Richard Schwartz earned his Ph.D. in Marriage and Family Therapy from Purdue University, after which he began a long association with the Institute for Juvenile Research at the University of Illinois at Chicago, and more recently at The Family Institute at Northwestern University, attaining the status of Associate Professor at both institutions. He is coauthor, with Michael Nichols, of Family Therapy: Concepts and Methods, the most widely used family therapy text in the United States.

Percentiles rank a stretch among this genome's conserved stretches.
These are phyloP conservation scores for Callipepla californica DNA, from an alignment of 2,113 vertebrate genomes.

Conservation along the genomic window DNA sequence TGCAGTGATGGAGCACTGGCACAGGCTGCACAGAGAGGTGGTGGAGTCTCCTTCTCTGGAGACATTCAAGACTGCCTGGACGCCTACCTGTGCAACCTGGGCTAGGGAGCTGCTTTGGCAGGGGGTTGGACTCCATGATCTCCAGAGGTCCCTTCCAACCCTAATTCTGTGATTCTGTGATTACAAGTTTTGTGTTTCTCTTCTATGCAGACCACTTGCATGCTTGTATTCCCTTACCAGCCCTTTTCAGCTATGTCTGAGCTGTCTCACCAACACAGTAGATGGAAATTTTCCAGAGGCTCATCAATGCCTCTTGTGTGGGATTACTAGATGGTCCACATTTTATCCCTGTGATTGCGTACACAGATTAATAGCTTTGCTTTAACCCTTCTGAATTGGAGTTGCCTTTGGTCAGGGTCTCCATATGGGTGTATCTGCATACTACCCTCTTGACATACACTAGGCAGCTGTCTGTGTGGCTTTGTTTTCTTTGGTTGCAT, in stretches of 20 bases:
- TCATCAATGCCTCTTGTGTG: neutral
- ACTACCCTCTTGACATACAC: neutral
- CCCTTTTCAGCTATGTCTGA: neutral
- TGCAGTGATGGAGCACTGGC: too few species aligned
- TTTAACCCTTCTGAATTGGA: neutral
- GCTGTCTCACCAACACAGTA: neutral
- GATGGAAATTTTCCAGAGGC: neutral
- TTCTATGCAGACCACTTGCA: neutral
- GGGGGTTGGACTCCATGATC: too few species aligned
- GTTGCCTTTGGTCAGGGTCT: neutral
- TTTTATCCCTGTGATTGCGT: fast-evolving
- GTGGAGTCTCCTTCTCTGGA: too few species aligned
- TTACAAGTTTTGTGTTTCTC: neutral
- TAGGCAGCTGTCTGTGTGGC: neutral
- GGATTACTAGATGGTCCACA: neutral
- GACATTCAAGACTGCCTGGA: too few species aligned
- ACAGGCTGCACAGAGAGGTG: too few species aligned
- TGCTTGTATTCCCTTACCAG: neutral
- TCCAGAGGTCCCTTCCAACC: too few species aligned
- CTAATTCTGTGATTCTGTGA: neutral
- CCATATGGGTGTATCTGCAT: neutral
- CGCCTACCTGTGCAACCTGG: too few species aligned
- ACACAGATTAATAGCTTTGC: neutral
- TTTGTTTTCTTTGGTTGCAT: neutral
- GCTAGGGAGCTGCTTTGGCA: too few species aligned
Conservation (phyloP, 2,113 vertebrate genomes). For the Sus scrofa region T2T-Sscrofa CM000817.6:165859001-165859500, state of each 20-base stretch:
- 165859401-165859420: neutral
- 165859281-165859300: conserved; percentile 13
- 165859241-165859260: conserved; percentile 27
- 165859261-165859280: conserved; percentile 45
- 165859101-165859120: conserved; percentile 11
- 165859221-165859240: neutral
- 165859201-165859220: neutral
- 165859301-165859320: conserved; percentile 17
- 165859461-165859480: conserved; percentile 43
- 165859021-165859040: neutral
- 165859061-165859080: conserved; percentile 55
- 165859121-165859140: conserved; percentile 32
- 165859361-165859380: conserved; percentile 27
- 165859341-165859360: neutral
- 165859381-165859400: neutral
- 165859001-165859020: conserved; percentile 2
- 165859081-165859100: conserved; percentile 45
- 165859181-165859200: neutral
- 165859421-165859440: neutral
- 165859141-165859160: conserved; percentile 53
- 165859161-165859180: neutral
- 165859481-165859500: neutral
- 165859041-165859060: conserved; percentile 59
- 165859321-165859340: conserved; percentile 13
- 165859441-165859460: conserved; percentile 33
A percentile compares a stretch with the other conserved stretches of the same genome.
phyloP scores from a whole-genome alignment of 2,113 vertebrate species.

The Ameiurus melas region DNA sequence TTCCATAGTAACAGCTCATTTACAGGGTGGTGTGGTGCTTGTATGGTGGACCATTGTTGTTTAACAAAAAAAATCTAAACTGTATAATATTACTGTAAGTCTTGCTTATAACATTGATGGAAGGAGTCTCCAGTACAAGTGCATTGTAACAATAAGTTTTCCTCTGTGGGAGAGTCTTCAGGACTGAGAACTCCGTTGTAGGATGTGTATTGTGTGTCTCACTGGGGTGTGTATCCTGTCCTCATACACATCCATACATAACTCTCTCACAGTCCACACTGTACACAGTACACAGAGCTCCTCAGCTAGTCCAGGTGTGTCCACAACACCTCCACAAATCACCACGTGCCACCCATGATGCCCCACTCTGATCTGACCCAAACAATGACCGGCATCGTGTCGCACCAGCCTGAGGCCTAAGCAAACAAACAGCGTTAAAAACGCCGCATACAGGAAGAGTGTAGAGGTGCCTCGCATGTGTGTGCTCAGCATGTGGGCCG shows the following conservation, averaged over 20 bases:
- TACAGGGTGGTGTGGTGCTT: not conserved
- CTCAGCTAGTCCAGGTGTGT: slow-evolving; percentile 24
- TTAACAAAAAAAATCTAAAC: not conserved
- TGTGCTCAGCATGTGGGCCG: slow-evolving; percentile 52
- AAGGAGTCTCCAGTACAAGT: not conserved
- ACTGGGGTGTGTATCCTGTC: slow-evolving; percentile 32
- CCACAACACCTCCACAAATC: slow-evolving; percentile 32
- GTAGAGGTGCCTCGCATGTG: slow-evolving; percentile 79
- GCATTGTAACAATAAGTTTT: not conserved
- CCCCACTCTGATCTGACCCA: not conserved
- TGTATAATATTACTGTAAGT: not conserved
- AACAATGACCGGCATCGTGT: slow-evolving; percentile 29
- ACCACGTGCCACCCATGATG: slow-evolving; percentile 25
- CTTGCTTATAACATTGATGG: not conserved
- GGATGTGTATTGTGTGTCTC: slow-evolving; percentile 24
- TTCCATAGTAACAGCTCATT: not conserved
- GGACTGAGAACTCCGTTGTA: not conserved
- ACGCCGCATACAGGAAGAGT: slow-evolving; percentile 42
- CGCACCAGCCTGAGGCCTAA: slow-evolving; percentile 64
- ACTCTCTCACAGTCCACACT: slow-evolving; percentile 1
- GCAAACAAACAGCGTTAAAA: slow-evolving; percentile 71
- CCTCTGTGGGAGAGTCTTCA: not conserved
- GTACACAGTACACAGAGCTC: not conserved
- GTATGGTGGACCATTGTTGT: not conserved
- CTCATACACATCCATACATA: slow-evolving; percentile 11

Dr. Schwartz developed Internal Family Systems in response to clients descriptions of experiencing various parts—many extreme—within themselves. He noticed that when these parts felt safe and had their concerns addressed, they were less disruptive and would accede to the wise leadership of what Dr. Schwartz came to call the Self. In developing IFS, he recognized that, as in systemic family theory, parts take on characteristic roles that help define the inner world of the client. The coordinating Self, which embodies qualities of confidence, openness, and compassion, acts as a center around which the various parts constellate. Because IFS locates the source of healing within the client, the therapist is freed to focus on guiding the clients access to his or her true Self and supporting the client in harnessing its wisdom. This approach makes IFS a non-pathologizing, hopeful framework within which to practice psychotherapy. It provides an alternative understanding of psychic functioning and healing that allows for innovative techniques in relieving clients symptoms and suffering.